Stick marks left on the old (now replaced) batter side head suggest whoever last used the drum was a light player, not a heavy hitter. He was a concise with his motions, consistently striking the same beating spots, the stick marks focused in very small areas. He took very good care of his instrument tucking high quality calfskin heads onto heavy aluminum flesh hoops. The heads were tucked German style no less, perhaps in an attempt to prevent the skins from binding against the counterhoops, or maybe in an effort to have the hoops stand a bit higher above the otherwise exposed bearing edges.
Upon disassembling the drum, the cobwebs inside prove it has not been paid attention to for quite some time. When touched with a lightly damp cloth, the tangible smell of cigarette smoke leaps from the wooden shell's unfinished interior.
The die cast aluminum counterhoops were technologically ahead of their time. The top and bottom hoops are virtually identical with no accommodation made for the snare wires on the underside of the drum. But it is obvious which hoop is which by the scars left behind on the bottom counterhoop from a sharp edged snare drum stand. The scratches are isolated to three particular areas of the bottom counterhoop making it clear the drum was placed on its stand the same way every time it was played, night after night, gig after gig.
There are signs of a previous soft restoration. A drum of this age can, after all, be forgotten about for a quarter century and brought back to life more than once. Among the more subtle indications that the drum has been previously serviced are the slightly concave washers made this way from well intentioned but overzealous tightening of the lug mounting screws. This is not the careful work of someone at the Stromberg shop, but more indicative of a well meaning yet strong handed repairman. Seven of the ten lug mounting screw have been trimmed short as well in an effort to prevent the screws from extending all the way into the hollowed out tube lugs. The shell finish has been retouched too. At first glance it has a nice sheen but a closer inspection reveals a brush stroked surface not up to Stromberg's usual standards.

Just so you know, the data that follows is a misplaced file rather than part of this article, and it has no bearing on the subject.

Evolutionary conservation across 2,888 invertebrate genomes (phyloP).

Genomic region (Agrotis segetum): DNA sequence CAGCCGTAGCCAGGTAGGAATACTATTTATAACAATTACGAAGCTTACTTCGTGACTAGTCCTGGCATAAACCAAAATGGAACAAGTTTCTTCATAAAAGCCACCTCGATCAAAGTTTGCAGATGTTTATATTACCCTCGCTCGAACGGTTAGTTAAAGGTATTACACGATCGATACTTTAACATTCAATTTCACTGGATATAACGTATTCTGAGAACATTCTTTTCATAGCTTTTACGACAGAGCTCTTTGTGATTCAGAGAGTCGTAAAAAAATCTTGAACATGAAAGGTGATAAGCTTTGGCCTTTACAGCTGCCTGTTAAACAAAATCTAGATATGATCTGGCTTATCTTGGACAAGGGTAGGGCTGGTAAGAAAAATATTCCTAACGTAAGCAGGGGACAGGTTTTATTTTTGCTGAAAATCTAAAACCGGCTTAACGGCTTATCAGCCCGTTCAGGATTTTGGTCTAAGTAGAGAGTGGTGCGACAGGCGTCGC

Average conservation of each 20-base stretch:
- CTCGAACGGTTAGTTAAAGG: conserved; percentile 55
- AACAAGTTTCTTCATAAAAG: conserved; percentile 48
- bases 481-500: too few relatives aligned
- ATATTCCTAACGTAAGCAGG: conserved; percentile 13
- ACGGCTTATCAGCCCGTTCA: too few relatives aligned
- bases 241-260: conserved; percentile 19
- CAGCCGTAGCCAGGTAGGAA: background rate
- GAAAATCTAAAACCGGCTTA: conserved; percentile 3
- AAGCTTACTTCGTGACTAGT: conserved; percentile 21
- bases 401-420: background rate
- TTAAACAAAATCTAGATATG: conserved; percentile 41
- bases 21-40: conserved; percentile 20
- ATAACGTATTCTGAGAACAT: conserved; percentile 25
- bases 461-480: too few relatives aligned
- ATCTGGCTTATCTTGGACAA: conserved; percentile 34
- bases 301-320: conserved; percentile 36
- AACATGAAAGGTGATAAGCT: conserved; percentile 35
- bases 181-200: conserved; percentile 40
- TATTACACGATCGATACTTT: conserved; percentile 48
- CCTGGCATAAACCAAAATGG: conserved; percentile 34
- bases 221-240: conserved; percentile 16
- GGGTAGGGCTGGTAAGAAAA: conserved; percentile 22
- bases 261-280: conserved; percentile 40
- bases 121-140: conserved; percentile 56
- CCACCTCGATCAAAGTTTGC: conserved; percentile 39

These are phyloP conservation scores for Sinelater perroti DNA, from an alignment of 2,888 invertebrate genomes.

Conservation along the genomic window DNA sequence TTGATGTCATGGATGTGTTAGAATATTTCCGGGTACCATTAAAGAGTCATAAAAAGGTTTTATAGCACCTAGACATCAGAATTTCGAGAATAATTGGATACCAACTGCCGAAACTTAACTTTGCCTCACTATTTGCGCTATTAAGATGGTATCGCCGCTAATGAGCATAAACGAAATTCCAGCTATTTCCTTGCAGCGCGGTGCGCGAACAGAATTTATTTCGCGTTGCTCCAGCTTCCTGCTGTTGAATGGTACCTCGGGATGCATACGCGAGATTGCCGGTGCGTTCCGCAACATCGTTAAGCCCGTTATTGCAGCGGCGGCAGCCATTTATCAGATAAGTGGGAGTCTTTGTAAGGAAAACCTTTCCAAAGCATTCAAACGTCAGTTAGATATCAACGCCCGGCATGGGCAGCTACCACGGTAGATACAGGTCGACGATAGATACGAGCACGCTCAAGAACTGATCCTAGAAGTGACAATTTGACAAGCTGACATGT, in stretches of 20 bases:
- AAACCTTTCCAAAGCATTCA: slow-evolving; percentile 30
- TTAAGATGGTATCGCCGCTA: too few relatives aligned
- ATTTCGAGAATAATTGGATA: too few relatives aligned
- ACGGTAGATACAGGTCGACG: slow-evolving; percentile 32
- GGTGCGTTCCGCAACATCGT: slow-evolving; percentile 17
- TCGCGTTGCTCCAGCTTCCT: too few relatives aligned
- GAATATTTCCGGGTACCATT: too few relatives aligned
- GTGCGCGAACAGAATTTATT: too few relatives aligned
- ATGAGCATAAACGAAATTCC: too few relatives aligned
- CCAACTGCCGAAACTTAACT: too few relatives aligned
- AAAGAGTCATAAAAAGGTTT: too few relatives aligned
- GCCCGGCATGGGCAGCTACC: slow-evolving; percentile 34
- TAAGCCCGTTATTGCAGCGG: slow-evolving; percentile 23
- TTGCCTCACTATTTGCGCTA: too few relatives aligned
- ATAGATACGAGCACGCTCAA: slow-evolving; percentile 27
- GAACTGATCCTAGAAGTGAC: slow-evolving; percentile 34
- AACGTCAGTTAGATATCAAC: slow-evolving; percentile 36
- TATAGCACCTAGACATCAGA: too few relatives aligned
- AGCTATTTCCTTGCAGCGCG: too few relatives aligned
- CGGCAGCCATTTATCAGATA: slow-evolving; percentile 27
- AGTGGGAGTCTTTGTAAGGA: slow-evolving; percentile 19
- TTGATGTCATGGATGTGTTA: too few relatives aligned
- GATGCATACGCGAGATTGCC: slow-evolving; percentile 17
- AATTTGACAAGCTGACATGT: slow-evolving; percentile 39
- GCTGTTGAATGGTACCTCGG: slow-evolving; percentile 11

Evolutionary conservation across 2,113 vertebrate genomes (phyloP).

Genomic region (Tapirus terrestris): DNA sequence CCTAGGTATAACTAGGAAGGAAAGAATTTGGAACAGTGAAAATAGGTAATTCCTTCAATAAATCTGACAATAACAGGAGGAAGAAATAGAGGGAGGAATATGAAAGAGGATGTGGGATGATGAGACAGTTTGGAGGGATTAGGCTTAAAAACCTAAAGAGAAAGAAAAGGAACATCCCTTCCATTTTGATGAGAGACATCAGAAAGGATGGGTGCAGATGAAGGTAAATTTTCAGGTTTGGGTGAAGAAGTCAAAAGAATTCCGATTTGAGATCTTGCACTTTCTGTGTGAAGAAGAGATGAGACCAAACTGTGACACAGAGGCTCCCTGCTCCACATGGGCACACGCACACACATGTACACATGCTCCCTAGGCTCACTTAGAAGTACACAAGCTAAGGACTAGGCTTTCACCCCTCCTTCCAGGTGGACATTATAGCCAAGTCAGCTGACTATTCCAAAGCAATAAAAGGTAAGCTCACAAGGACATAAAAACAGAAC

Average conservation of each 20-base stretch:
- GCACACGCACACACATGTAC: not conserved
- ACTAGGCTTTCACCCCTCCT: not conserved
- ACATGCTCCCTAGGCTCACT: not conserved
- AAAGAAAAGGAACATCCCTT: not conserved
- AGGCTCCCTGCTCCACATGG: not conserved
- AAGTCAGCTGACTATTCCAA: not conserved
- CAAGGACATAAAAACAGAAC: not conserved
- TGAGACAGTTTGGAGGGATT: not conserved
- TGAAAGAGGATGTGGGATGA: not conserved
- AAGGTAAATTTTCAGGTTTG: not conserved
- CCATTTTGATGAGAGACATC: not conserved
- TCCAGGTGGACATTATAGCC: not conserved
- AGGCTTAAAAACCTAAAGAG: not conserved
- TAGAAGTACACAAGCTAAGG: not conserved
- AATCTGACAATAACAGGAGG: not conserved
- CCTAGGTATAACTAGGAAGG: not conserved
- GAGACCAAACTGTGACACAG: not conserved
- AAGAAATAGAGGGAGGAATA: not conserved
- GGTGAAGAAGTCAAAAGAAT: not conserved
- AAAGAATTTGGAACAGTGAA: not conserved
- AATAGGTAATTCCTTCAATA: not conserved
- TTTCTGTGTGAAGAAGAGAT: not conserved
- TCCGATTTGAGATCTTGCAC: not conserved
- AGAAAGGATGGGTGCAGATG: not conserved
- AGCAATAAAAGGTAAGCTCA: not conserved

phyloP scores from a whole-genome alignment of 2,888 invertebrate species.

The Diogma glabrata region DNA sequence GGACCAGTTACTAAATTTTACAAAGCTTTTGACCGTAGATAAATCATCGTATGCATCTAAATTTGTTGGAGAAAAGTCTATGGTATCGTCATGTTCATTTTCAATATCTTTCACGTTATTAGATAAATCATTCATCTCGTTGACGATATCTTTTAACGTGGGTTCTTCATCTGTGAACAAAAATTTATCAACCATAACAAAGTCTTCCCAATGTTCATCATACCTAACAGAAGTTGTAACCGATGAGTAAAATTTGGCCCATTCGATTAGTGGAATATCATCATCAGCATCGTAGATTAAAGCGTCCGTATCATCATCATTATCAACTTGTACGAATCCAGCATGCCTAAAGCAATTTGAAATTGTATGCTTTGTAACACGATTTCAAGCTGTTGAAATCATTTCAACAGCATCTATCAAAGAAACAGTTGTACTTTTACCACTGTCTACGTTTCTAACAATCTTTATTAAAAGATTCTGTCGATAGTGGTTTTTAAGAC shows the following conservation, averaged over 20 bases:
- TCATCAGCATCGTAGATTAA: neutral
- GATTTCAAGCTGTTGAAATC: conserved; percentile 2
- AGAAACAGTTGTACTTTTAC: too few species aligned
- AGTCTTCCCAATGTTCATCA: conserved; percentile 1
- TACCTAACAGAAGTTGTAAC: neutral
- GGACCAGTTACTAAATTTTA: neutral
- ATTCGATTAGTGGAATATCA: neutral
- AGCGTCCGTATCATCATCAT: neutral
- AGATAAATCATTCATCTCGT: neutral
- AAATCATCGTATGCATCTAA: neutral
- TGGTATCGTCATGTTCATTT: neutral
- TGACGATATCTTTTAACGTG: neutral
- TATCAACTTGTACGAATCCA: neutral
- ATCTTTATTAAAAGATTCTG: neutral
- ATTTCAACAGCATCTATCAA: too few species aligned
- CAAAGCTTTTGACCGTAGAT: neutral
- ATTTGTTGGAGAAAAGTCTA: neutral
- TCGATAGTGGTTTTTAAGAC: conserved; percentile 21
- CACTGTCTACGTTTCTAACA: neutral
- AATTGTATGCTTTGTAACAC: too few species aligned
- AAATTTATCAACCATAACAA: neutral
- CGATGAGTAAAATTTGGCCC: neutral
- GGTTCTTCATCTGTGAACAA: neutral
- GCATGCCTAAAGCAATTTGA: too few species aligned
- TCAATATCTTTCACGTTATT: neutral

The most noticeable aftermarket modification is to the oversized snare throw-off lever which in its current state is unique from other Stromberg snare mechanisms. The work here was exceptionally well done however, the newly altered snare throw-off being almost unnoticeable save its lack of nickel plating. The decision to modify the throw-off may have been more out of preference than necessity. Most Stromberg drums of a similar vintage utilize a taller throw-off arm which on a drum of this depth would have extended above the batter side counter hoop potentially interfering with the drummers sticks.
Years of neglect had lead to two broken heads, some corrosion on the die cast aluminum counterhoops, and a bit of light rust on the tension rods, but otherwise this Supertone has held up quite nicely. Well preserved original features include the nitrocellulose shell grommet and Stromberg's oversized business card serving as a makers label inside of the drum. The 19 Washington Street address helps date the drum somewhere between 1921 and 1926.
Do you have a drum made by Charles A. Stromberg? Feel free to drop Lee an email at email@example.com. And for more on the early 20th century snare drum makers of Boston, Massachusetts please visit BostonDrumBuilders.com.